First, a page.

The purpose-built 19th-century Sculpture Gallery at Chatsworth contains two important reclining sculptures: Filippo Albacini’s ‘Achilles’ (1825) and Antonio Canova’s ‘Endymion’ (1819 – 22).

British artist, designer, and multidisciplinary creative director Samuel Ross responds to these lively-seeming but inert bodies, with works in stone and steel that are related to his biographical experience. He grew up in modernist housing estates in Brixton and the East Midlands, and remains fascinated by the utopian promise of these buildings, but also their blind spots, which he tries to illuminate.
They are made partly of marble, like the classical sculptures around them, and partly of steel, powder-coated in bright orange, which reflects Ross’ interest in modernism.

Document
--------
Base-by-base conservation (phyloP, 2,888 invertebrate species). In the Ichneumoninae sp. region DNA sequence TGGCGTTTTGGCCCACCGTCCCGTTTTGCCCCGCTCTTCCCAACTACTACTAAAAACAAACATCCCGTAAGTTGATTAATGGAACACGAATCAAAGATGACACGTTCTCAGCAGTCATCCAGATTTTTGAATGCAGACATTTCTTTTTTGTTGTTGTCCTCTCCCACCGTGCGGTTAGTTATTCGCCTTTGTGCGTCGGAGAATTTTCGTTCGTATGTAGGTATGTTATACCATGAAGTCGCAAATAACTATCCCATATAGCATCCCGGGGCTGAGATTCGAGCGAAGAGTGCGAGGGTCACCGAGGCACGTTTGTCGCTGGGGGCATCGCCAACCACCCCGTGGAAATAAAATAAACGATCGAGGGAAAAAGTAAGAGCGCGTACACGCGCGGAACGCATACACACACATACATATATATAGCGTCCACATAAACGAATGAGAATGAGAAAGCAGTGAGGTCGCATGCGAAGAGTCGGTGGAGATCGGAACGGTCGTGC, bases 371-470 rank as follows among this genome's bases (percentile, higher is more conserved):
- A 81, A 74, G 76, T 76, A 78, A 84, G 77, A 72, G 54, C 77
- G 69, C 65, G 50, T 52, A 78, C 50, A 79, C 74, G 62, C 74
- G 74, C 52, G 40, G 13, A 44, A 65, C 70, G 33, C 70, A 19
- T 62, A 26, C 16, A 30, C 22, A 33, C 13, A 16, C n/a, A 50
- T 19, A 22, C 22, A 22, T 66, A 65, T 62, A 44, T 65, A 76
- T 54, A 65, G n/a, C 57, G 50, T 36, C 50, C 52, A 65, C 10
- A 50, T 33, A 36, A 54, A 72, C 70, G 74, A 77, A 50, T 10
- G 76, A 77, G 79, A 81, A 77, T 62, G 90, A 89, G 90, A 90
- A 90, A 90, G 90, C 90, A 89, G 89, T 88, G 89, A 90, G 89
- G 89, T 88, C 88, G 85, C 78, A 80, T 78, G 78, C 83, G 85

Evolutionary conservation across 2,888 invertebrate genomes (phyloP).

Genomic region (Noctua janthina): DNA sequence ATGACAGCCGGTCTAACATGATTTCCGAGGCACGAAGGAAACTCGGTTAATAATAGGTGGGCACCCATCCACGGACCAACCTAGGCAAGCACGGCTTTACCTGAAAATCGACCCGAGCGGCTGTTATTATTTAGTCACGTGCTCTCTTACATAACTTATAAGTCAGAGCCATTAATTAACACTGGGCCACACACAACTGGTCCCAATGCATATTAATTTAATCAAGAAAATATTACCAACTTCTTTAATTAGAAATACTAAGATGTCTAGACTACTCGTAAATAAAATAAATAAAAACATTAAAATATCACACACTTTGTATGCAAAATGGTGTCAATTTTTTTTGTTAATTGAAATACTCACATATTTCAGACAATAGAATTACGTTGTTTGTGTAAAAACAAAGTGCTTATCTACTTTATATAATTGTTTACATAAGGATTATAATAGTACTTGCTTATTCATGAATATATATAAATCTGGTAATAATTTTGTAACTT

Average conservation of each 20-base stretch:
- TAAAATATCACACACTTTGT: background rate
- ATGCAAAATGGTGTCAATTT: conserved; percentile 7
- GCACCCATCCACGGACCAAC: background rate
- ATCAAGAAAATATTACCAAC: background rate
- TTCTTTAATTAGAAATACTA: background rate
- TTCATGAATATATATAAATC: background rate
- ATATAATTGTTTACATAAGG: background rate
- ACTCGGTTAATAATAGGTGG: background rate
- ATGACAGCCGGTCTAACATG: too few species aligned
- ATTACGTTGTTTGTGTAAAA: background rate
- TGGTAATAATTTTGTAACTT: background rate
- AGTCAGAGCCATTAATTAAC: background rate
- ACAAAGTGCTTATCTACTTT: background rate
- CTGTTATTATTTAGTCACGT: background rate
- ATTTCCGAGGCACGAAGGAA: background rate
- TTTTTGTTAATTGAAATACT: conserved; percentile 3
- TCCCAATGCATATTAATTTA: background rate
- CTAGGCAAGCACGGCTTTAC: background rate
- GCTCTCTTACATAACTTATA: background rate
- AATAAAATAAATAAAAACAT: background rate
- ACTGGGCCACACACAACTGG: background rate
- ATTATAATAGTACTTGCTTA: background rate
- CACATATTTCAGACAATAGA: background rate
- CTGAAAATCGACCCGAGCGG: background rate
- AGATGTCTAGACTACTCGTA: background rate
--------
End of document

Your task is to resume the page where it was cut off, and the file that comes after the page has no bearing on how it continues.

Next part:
In modernism, there was a preference for the industrial over the antique and the abstract over the figurative. Here at Chatsworth, the priorities are the other way around. Ross embraces it all, creating a hybrid style that is vividly new.

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Image of Samuel Ross and 'Amnesia or Platelet Apparition?', courtesy of Friedman Benda and Samuel Ross, photography by Oliver Matich

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